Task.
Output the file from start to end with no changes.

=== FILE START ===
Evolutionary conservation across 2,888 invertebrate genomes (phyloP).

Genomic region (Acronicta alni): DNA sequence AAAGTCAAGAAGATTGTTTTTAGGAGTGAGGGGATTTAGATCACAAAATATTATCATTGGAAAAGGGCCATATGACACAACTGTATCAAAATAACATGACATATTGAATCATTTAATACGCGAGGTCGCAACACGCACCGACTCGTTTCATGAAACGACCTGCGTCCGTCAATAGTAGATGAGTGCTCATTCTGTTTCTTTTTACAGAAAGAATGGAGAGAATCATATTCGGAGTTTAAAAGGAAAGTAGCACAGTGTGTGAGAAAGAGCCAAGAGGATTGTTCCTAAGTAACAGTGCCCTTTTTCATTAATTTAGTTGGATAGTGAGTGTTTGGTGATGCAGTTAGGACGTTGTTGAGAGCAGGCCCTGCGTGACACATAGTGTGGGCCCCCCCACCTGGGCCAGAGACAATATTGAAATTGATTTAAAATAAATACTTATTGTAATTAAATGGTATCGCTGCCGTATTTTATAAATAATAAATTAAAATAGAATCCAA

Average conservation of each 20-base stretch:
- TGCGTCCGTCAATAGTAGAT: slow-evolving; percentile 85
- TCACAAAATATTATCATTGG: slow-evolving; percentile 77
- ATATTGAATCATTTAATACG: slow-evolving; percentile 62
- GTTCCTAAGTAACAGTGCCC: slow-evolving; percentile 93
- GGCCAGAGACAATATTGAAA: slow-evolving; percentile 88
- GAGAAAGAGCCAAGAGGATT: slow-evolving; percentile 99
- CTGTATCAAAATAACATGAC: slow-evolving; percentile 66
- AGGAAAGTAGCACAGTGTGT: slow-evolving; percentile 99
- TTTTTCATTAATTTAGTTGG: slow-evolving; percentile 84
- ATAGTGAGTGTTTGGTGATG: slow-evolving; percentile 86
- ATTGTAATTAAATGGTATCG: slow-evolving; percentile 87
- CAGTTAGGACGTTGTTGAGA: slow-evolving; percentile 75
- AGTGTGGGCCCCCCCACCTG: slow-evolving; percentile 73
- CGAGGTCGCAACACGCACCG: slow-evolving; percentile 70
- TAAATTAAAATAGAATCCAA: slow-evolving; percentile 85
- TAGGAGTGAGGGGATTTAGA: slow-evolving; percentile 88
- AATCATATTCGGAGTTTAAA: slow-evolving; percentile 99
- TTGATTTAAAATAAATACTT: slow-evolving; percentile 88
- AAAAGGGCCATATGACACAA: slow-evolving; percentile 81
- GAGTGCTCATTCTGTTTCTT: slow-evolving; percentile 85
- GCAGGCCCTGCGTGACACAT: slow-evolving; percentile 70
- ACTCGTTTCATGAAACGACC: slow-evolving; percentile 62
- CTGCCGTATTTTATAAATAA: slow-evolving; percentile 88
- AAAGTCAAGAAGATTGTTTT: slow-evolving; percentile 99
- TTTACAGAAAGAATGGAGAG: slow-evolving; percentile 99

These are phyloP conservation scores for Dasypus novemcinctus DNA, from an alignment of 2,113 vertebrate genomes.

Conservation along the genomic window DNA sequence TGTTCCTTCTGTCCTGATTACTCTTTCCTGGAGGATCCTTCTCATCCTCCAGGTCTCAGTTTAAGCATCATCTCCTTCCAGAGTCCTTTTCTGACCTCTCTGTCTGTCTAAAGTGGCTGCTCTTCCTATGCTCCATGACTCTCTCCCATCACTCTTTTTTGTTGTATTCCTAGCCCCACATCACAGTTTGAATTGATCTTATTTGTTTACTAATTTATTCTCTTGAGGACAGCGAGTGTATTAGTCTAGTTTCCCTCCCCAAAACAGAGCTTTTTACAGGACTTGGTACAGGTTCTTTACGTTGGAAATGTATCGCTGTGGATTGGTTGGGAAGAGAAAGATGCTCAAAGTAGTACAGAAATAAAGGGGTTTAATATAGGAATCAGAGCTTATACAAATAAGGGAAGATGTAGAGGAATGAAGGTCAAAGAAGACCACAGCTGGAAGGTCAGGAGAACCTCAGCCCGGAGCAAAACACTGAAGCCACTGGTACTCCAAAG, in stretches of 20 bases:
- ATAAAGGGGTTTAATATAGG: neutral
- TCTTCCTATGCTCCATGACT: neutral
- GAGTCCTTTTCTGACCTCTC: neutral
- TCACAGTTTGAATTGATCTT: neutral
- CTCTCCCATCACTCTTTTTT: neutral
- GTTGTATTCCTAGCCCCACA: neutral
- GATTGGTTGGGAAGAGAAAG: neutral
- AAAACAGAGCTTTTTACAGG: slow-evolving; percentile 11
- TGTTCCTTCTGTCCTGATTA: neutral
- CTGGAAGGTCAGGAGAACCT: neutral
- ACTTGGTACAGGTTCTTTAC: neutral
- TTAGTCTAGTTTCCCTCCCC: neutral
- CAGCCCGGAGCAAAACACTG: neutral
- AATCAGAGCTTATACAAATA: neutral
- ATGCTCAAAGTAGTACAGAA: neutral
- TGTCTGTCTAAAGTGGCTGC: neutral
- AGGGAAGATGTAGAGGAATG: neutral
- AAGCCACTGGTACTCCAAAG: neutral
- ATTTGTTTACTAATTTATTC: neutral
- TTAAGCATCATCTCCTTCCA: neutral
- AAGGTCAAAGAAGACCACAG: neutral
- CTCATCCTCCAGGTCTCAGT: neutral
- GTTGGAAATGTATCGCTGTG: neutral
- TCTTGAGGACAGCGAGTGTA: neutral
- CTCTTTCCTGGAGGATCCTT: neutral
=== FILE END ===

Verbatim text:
Evolutionary conservation across 2,888 invertebrate genomes (phyloP).

Genomic region (Acronicta alni): DNA sequence AAAGTCAAGAAGATTGTTTTTAGGAGTGAGGGGATTTAGATCACAAAATATTATCATTGGAAAAGGGCCATATGACACAACTGTATCAAAATAACATGACATATTGAATCATTTAATACGCGAGGTCGCAACACGCACCGACTCGTTTCATGAAACGACCTGCGTCCGTCAATAGTAGATGAGTGCTCATTCTGTTTCTTTTTACAGAAAGAATGGAGAGAATCATATTCGGAGTTTAAAAGGAAAGTAGCACAGTGTGTGAGAAAGAGCCAAGAGGATTGTTCCTAAGTAACAGTGCCCTTTTTCATTAATTTAGTTGGATAGTGAGTGTTTGGTGATGCAGTTAGGACGTTGTTGAGAGCAGGCCCTGCGTGACACATAGTGTGGGCCCCCCCACCTGGGCCAGAGACAATATTGAAATTGATTTAAAATAAATACTTATTGTAATTAAATGGTATCGCTGCCGTATTTTATAAATAATAAATTAAAATAGAATCCAA

Average conservation of each 20-base stretch:
- TGCGTCCGTCAATAGTAGAT: slow-evolving; percentile 85
- TCACAAAATATTATCATTGG: slow-evolving; percentile 77
- ATATTGAATCATTTAATACG: slow-evolving; percentile 62
- GTTCCTAAGTAACAGTGCCC: slow-evolving; percentile 93
- GGCCAGAGACAATATTGAAA: slow-evolving; percentile 88
- GAGAAAGAGCCAAGAGGATT: slow-evolving; percentile 99
- CTGTATCAAAATAACATGAC: slow-evolving; percentile 66
- AGGAAAGTAGCACAGTGTGT: slow-evolving; percentile 99
- TTTTTCATTAATTTAGTTGG: slow-evolving; percentile 84
- ATAGTGAGTGTTTGGTGATG: slow-evolving; percentile 86
- ATTGTAATTAAATGGTATCG: slow-evolving; percentile 87
- CAGTTAGGACGTTGTTGAGA: slow-evolving; percentile 75
- AGTGTGGGCCCCCCCACCTG: slow-evolving; percentile 73
- CGAGGTCGCAACACGCACCG: slow-evolving; percentile 70
- TAAATTAAAATAGAATCCAA: slow-evolving; percentile 85
- TAGGAGTGAGGGGATTTAGA: slow-evolving; percentile 88
- AATCATATTCGGAGTTTAAA: slow-evolving; percentile 99
- TTGATTTAAAATAAATACTT: slow-evolving; percentile 88
- AAAAGGGCCATATGACACAA: slow-evolving; percentile 81
- GAGTGCTCATTCTGTTTCTT: slow-evolving; percentile 85
- GCAGGCCCTGCGTGACACAT: slow-evolving; percentile 70
- ACTCGTTTCATGAAACGACC: slow-evolving; percentile 62
- CTGCCGTATTTTATAAATAA: slow-evolving; percentile 88
- AAAGTCAAGAAGATTGTTTT: slow-evolving; percentile 99
- TTTACAGAAAGAATGGAGAG: slow-evolving; percentile 99

These are phyloP conservation scores for Dasypus novemcinctus DNA, from an alignment of 2,113 vertebrate genomes.

Conservation along the genomic window DNA sequence TGTTCCTTCTGTCCTGATTACTCTTTCCTGGAGGATCCTTCTCATCCTCCAGGTCTCAGTTTAAGCATCATCTCCTTCCAGAGTCCTTTTCTGACCTCTCTGTCTGTCTAAAGTGGCTGCTCTTCCTATGCTCCATGACTCTCTCCCATCACTCTTTTTTGTTGTATTCCTAGCCCCACATCACAGTTTGAATTGATCTTATTTGTTTACTAATTTATTCTCTTGAGGACAGCGAGTGTATTAGTCTAGTTTCCCTCCCCAAAACAGAGCTTTTTACAGGACTTGGTACAGGTTCTTTACGTTGGAAATGTATCGCTGTGGATTGGTTGGGAAGAGAAAGATGCTCAAAGTAGTACAGAAATAAAGGGGTTTAATATAGGAATCAGAGCTTATACAAATAAGGGAAGATGTAGAGGAATGAAGGTCAAAGAAGACCACAGCTGGAAGGTCAGGAGAACCTCAGCCCGGAGCAAAACACTGAAGCCACTGGTACTCCAAAG, in stretches of 20 bases:
- ATAAAGGGGTTTAATATAGG: neutral
- TCTTCCTATGCTCCATGACT: neutral
- GAGTCCTTTTCTGACCTCTC: neutral
- TCACAGTTTGAATTGATCTT: neutral
- CTCTCCCATCACTCTTTTTT: neutral
- GTTGTATTCCTAGCCCCACA: neutral
- GATTGGTTGGGAAGAGAAAG: neutral
- AAAACAGAGCTTTTTACAGG: slow-evolving; percentile 11
- TGTTCCTTCTGTCCTGATTA: neutral
- CTGGAAGGTCAGGAGAACCT: neutral
- ACTTGGTACAGGTTCTTTAC: neutral
- TTAGTCTAGTTTCCCTCCCC: neutral
- CAGCCCGGAGCAAAACACTG: neutral
- AATCAGAGCTTATACAAATA: neutral
- ATGCTCAAAGTAGTACAGAA: neutral
- TGTCTGTCTAAAGTGGCTGC: neutral
- AGGGAAGATGTAGAGGAATG: neutral
- AAGCCACTGGTACTCCAAAG: neutral
- ATTTGTTTACTAATTTATTC: neutral
- TTAAGCATCATCTCCTTCCA: neutral
- AAGGTCAAAGAAGACCACAG: neutral
- CTCATCCTCCAGGTCTCAGT: neutral
- GTTGGAAATGTATCGCTGTG: neutral
- TCTTGAGGACAGCGAGTGTA: neutral
- CTCTTTCCTGGAGGATCCTT: neutral